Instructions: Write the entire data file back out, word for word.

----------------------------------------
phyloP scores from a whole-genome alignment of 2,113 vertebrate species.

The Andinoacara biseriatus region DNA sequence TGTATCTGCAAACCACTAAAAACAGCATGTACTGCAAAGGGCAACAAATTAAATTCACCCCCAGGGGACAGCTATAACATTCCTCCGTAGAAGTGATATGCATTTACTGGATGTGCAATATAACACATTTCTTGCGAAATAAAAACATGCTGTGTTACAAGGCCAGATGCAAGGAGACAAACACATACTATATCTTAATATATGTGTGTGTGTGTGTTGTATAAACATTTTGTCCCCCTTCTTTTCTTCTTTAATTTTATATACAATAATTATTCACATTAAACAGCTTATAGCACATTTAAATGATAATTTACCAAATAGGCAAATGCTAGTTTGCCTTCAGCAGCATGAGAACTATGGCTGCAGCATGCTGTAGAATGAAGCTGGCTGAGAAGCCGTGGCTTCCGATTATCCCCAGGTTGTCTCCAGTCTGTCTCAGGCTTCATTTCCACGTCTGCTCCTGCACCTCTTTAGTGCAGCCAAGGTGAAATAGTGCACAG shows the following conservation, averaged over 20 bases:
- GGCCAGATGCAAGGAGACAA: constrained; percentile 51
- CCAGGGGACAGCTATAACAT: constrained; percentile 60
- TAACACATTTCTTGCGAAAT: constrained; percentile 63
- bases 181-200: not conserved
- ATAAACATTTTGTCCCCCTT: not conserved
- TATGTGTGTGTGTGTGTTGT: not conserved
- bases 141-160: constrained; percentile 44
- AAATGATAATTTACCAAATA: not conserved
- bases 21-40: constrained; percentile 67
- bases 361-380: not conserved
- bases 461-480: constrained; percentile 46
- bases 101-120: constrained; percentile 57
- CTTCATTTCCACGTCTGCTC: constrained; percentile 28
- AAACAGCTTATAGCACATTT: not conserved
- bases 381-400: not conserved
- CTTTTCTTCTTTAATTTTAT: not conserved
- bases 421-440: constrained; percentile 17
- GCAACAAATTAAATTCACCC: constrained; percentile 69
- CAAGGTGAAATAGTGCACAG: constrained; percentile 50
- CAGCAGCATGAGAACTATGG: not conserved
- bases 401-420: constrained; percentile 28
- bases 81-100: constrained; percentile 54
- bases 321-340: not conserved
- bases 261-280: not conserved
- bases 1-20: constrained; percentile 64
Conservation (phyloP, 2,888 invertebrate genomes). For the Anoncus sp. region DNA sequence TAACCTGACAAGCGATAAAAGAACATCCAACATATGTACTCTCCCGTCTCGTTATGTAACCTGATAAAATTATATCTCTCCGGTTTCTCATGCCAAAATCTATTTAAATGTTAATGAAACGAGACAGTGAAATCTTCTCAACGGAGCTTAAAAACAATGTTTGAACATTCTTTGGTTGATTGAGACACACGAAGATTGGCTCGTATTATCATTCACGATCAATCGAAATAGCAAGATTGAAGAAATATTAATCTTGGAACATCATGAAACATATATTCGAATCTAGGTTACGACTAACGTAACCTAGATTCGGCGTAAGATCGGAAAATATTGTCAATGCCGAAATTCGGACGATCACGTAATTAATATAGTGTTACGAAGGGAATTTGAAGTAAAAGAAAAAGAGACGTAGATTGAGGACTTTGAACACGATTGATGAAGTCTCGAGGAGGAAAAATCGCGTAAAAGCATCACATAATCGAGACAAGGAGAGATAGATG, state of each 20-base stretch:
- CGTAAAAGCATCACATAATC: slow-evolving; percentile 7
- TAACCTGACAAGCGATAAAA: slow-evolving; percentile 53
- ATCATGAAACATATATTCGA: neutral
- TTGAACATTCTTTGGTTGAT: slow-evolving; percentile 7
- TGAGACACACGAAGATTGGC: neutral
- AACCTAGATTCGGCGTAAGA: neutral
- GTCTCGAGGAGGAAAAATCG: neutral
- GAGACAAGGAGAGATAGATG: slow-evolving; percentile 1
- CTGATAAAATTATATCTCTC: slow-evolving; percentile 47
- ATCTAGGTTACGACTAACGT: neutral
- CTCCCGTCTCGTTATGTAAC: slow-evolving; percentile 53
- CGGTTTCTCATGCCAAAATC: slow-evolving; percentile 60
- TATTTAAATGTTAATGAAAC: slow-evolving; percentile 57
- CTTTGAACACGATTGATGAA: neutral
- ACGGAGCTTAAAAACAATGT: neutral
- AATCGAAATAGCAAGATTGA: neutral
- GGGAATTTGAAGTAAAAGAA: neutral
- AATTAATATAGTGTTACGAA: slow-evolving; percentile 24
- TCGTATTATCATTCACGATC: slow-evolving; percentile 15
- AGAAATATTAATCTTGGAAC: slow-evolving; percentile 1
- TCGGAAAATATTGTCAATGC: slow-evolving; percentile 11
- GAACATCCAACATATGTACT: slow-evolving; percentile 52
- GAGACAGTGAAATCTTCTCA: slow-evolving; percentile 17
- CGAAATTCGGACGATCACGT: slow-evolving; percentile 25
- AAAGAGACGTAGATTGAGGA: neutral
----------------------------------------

phyloP scores from a whole-genome alignment of 2,113 vertebrate species.

The Andinoacara biseriatus region DNA sequence TGTATCTGCAAACCACTAAAAACAGCATGTACTGCAAAGGGCAACAAATTAAATTCACCCCCAGGGGACAGCTATAACATTCCTCCGTAGAAGTGATATGCATTTACTGGATGTGCAATATAACACATTTCTTGCGAAATAAAAACATGCTGTGTTACAAGGCCAGATGCAAGGAGACAAACACATACTATATCTTAATATATGTGTGTGTGTGTGTTGTATAAACATTTTGTCCCCCTTCTTTTCTTCTTTAATTTTATATACAATAATTATTCACATTAAACAGCTTATAGCACATTTAAATGATAATTTACCAAATAGGCAAATGCTAGTTTGCCTTCAGCAGCATGAGAACTATGGCTGCAGCATGCTGTAGAATGAAGCTGGCTGAGAAGCCGTGGCTTCCGATTATCCCCAGGTTGTCTCCAGTCTGTCTCAGGCTTCATTTCCACGTCTGCTCCTGCACCTCTTTAGTGCAGCCAAGGTGAAATAGTGCACAG shows the following conservation, averaged over 20 bases:
- GGCCAGATGCAAGGAGACAA: constrained; percentile 51
- CCAGGGGACAGCTATAACAT: constrained; percentile 60
- TAACACATTTCTTGCGAAAT: constrained; percentile 63
- bases 181-200: not conserved
- ATAAACATTTTGTCCCCCTT: not conserved
- TATGTGTGTGTGTGTGTTGT: not conserved
- bases 141-160: constrained; percentile 44
- AAATGATAATTTACCAAATA: not conserved
- bases 21-40: constrained; percentile 67
- bases 361-380: not conserved
- bases 461-480: constrained; percentile 46
- bases 101-120: constrained; percentile 57
- CTTCATTTCCACGTCTGCTC: constrained; percentile 28
- AAACAGCTTATAGCACATTT: not conserved
- bases 381-400: not conserved
- CTTTTCTTCTTTAATTTTAT: not conserved
- bases 421-440: constrained; percentile 17
- GCAACAAATTAAATTCACCC: constrained; percentile 69
- CAAGGTGAAATAGTGCACAG: constrained; percentile 50
- CAGCAGCATGAGAACTATGG: not conserved
- bases 401-420: constrained; percentile 28
- bases 81-100: constrained; percentile 54
- bases 321-340: not conserved
- bases 261-280: not conserved
- bases 1-20: constrained; percentile 64
Conservation (phyloP, 2,888 invertebrate genomes). For the Anoncus sp. region DNA sequence TAACCTGACAAGCGATAAAAGAACATCCAACATATGTACTCTCCCGTCTCGTTATGTAACCTGATAAAATTATATCTCTCCGGTTTCTCATGCCAAAATCTATTTAAATGTTAATGAAACGAGACAGTGAAATCTTCTCAACGGAGCTTAAAAACAATGTTTGAACATTCTTTGGTTGATTGAGACACACGAAGATTGGCTCGTATTATCATTCACGATCAATCGAAATAGCAAGATTGAAGAAATATTAATCTTGGAACATCATGAAACATATATTCGAATCTAGGTTACGACTAACGTAACCTAGATTCGGCGTAAGATCGGAAAATATTGTCAATGCCGAAATTCGGACGATCACGTAATTAATATAGTGTTACGAAGGGAATTTGAAGTAAAAGAAAAAGAGACGTAGATTGAGGACTTTGAACACGATTGATGAAGTCTCGAGGAGGAAAAATCGCGTAAAAGCATCACATAATCGAGACAAGGAGAGATAGATG, state of each 20-base stretch:
- CGTAAAAGCATCACATAATC: slow-evolving; percentile 7
- TAACCTGACAAGCGATAAAA: slow-evolving; percentile 53
- ATCATGAAACATATATTCGA: neutral
- TTGAACATTCTTTGGTTGAT: slow-evolving; percentile 7
- TGAGACACACGAAGATTGGC: neutral
- AACCTAGATTCGGCGTAAGA: neutral
- GTCTCGAGGAGGAAAAATCG: neutral
- GAGACAAGGAGAGATAGATG: slow-evolving; percentile 1
- CTGATAAAATTATATCTCTC: slow-evolving; percentile 47
- ATCTAGGTTACGACTAACGT: neutral
- CTCCCGTCTCGTTATGTAAC: slow-evolving; percentile 53
- CGGTTTCTCATGCCAAAATC: slow-evolving; percentile 60
- TATTTAAATGTTAATGAAAC: slow-evolving; percentile 57
- CTTTGAACACGATTGATGAA: neutral
- ACGGAGCTTAAAAACAATGT: neutral
- AATCGAAATAGCAAGATTGA: neutral
- GGGAATTTGAAGTAAAAGAA: neutral
- AATTAATATAGTGTTACGAA: slow-evolving; percentile 24
- TCGTATTATCATTCACGATC: slow-evolving; percentile 15
- AGAAATATTAATCTTGGAAC: slow-evolving; percentile 1
- TCGGAAAATATTGTCAATGC: slow-evolving; percentile 11
- GAACATCCAACATATGTACT: slow-evolving; percentile 52
- GAGACAGTGAAATCTTCTCA: slow-evolving; percentile 17
- CGAAATTCGGACGATCACGT: slow-evolving; percentile 25
- AAAGAGACGTAGATTGAGGA: neutral